More organizations are finding themselves having to adopt the techniques of continuous integration (CI) and continuous deployment (CD). Automation is key when pushing multiple builds a day, and developers don’t want to waste valuable time re-deploying across multiple platforms or re-writing code.
Aiming to streamline this process is Shippable, a company that is building what it calls a “frictionless” CI platform, one offering developers the ability to automate their workflow, from code review to production rollout, all without writing a single line of code.
Shippable takes over the moment a developer pushes some code into a repository, managing all the steps needed to push the code into production.
At its core, the platform offers developers a unified, container-based application delivery pipeline for heterogeneous source control systems, making it well-suited to unit testing, functional testing for those deploying microservices, stress testing, or security testing. The platform also supports both script and UI-based pipelines.
Shippable’s self-named software is now available in beta for Red Hat OpenShift Enterprise 3. Shippable extends OpenShift’s capabilities, offering enterprises the ability to create full topology environments, rollback capabilities, and dependency alerts. The software can run on a number of public cloud offerings, and can run on private clouds as well.
Filling the Pipeline
Migrating an application to a different platform can be a headache. Moving an app from a VM to a physical machine, or shifting an entire stack from AWS to an in-house VMware deployment, often involves a fair amount of code rewrite.
Using Chef, Puppet, or some other deployment management tool can ease the process somewhat though often code itself needs to be rewritten to run in its new home. “Even infrastructure-as-a-code and application-deployment-as-code are great principles, they’re still very early in terms of their evolution,” said Shippable founder CEO Avi Cavale.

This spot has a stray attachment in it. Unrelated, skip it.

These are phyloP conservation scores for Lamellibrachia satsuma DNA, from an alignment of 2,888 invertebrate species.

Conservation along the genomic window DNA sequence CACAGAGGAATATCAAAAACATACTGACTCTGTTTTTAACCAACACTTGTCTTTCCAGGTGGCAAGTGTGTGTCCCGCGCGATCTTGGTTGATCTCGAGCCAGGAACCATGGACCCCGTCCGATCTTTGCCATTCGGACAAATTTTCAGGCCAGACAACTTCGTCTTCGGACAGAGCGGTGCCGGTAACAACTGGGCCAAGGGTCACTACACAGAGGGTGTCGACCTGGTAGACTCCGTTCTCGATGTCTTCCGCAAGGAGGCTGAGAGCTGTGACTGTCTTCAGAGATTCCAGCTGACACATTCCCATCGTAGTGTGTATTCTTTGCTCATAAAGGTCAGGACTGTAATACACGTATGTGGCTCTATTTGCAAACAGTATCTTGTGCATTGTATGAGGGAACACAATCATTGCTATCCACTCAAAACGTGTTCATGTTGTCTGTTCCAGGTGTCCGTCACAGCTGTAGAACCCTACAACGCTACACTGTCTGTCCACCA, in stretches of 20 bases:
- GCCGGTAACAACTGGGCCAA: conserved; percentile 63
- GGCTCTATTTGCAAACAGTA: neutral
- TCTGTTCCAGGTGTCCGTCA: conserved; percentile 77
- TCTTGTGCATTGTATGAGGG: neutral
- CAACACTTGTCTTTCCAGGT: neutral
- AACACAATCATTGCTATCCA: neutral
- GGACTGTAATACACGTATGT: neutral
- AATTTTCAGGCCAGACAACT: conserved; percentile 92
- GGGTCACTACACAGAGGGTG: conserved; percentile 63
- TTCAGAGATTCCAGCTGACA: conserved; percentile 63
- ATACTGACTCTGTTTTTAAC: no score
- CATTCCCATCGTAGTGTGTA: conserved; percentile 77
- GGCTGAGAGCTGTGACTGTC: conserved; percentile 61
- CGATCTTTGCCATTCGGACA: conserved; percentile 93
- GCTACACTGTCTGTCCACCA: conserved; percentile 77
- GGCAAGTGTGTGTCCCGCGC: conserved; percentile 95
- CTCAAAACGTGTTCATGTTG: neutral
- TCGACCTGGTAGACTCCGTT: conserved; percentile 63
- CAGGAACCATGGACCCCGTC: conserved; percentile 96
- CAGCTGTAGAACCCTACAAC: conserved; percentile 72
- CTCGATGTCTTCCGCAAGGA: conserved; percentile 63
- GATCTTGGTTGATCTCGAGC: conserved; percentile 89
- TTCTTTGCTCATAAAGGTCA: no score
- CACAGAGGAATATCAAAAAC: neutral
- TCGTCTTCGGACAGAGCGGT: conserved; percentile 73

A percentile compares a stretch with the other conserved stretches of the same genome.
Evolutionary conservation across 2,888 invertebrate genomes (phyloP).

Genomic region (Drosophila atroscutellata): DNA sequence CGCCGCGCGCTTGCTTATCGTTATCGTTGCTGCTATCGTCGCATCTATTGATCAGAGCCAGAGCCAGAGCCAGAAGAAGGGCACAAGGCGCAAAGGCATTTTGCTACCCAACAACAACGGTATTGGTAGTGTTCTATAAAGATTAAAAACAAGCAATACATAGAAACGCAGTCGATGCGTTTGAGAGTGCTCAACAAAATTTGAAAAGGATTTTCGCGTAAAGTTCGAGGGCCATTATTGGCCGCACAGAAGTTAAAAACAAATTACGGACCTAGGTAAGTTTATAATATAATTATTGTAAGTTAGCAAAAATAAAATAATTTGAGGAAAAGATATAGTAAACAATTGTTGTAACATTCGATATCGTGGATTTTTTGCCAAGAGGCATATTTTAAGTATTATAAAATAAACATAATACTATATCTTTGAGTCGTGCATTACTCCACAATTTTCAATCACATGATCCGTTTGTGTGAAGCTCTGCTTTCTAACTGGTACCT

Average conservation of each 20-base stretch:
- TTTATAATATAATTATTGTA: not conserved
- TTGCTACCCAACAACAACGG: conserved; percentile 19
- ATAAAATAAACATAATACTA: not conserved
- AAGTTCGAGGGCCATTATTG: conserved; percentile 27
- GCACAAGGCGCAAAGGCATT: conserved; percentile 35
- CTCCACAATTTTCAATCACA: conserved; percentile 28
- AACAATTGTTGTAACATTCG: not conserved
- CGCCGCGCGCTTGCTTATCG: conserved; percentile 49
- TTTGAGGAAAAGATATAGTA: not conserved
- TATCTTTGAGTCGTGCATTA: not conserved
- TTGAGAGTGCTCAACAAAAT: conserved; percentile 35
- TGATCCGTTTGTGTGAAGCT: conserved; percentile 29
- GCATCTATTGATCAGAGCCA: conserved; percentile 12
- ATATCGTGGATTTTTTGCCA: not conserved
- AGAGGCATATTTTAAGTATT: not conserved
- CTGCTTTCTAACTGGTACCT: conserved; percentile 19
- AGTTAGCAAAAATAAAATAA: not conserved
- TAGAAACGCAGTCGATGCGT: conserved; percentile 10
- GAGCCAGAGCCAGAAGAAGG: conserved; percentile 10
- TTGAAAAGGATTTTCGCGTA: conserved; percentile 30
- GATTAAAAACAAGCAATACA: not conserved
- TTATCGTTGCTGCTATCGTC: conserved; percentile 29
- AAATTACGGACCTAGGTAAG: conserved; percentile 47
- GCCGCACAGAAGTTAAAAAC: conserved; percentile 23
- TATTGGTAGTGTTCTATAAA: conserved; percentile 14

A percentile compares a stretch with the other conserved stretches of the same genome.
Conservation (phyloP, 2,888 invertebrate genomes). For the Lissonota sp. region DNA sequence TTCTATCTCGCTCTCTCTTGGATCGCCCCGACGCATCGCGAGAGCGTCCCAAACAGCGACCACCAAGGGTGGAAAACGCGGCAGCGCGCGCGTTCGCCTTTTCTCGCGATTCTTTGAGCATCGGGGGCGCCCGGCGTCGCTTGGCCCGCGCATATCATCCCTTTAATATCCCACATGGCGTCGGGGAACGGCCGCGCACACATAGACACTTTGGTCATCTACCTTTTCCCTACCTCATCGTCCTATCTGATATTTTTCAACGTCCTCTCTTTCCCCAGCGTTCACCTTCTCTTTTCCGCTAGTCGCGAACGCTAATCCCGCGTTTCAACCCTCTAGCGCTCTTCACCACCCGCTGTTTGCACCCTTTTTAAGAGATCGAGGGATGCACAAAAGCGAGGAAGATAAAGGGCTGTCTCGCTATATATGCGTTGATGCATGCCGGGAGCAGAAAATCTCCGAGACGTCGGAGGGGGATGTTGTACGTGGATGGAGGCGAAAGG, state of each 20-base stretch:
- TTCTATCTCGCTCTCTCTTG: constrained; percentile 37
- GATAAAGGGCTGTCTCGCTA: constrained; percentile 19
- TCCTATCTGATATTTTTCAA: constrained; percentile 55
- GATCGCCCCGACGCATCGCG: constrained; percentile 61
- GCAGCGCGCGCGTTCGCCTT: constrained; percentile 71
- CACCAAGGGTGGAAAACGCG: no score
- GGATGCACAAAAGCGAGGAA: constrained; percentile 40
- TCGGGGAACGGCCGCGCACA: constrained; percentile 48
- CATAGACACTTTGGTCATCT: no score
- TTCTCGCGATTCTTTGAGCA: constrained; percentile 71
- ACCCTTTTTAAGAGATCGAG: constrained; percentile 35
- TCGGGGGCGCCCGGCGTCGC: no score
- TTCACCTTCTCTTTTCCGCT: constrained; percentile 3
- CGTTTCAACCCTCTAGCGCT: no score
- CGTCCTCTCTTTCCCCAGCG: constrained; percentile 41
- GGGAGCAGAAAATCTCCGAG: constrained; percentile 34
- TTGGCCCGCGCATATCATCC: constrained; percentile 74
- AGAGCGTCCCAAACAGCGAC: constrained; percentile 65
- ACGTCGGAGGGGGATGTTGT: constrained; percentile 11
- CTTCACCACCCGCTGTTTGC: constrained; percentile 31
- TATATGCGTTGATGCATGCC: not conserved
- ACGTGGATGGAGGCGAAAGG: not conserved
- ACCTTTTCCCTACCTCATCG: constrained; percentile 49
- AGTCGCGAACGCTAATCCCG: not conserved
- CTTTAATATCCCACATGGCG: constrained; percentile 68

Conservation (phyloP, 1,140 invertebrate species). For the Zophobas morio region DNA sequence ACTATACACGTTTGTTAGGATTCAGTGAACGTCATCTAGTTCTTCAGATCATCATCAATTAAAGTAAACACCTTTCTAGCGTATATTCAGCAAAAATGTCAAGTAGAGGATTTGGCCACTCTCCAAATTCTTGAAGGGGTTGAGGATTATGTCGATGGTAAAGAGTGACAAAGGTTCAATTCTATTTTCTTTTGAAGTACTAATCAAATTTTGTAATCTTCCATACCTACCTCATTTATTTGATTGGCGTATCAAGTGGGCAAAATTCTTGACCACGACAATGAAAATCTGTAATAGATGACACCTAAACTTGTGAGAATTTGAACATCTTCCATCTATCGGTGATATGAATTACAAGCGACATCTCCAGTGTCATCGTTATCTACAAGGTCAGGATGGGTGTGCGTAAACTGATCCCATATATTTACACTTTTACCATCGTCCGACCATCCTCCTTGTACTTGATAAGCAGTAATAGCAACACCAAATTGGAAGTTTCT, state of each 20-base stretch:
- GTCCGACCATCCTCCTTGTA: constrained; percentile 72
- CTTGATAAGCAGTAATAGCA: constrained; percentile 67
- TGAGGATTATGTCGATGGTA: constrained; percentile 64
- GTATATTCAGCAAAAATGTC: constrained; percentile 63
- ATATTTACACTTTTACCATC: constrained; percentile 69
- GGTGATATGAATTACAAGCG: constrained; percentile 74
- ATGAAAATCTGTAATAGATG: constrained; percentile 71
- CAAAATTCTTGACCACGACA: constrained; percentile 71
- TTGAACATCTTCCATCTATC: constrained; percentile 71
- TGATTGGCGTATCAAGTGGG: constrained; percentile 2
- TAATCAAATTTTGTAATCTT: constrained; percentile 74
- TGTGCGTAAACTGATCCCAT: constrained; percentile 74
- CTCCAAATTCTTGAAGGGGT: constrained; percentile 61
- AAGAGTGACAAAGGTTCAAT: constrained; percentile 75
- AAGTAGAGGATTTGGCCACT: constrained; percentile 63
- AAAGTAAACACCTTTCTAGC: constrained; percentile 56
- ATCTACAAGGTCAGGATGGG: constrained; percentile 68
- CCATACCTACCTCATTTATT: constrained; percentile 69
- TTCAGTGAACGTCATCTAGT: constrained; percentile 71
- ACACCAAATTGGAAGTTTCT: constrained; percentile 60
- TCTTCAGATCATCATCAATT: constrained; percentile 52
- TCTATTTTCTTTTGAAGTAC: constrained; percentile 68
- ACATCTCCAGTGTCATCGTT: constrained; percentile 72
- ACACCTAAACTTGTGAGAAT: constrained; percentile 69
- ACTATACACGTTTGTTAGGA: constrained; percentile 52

As such, there is little consistency in the way code is propagated through the system, and this is problematic for the agile business. “If I need to survive, I need to innovate and reduce the price I pay to innovate,” said Shippable founder CEO Avi Cavale.
Containers are a key element to this operation. Docker offers a deployable, immutable unit that can hold an application and can be easily relocated. Shippable takes advantage of these traits to help unify the pipelines.
For instance, the software offers help in managing dependencies. A feature called Lighthouse allows users to “subscribe” to a Docker image and be notified of any changes, regardless of who manages it. If a change is detected, Shippable users can choose to automatically run a test, create a new version of the image, or send an alert to one’s team.
Shippable gives developers further control allowing them to work in a scripting language to set clear requirements throughout their workflow pipeline. These executables can then be run on the cloud provider of one’s choosing.
“The new DevOps model takes this process and simplifies it, down to where developers can tell container engines ‘This is what I want the world to look like,’ and the container engine will ensure those instructions are carried out,” said Cavale. For one, this model helps to ensure that developers don’t have to re-configure their code just to scale up or scale down.
“In a self-contained world,” Cavale stressed, “Declarative-state platforms should be able to self-heal.”
TNS managing editor Joab Jackson contributed to this story.
Docker, Red Hat and Shippable are sponsors of The New Stack.
Feature image via Pixabay.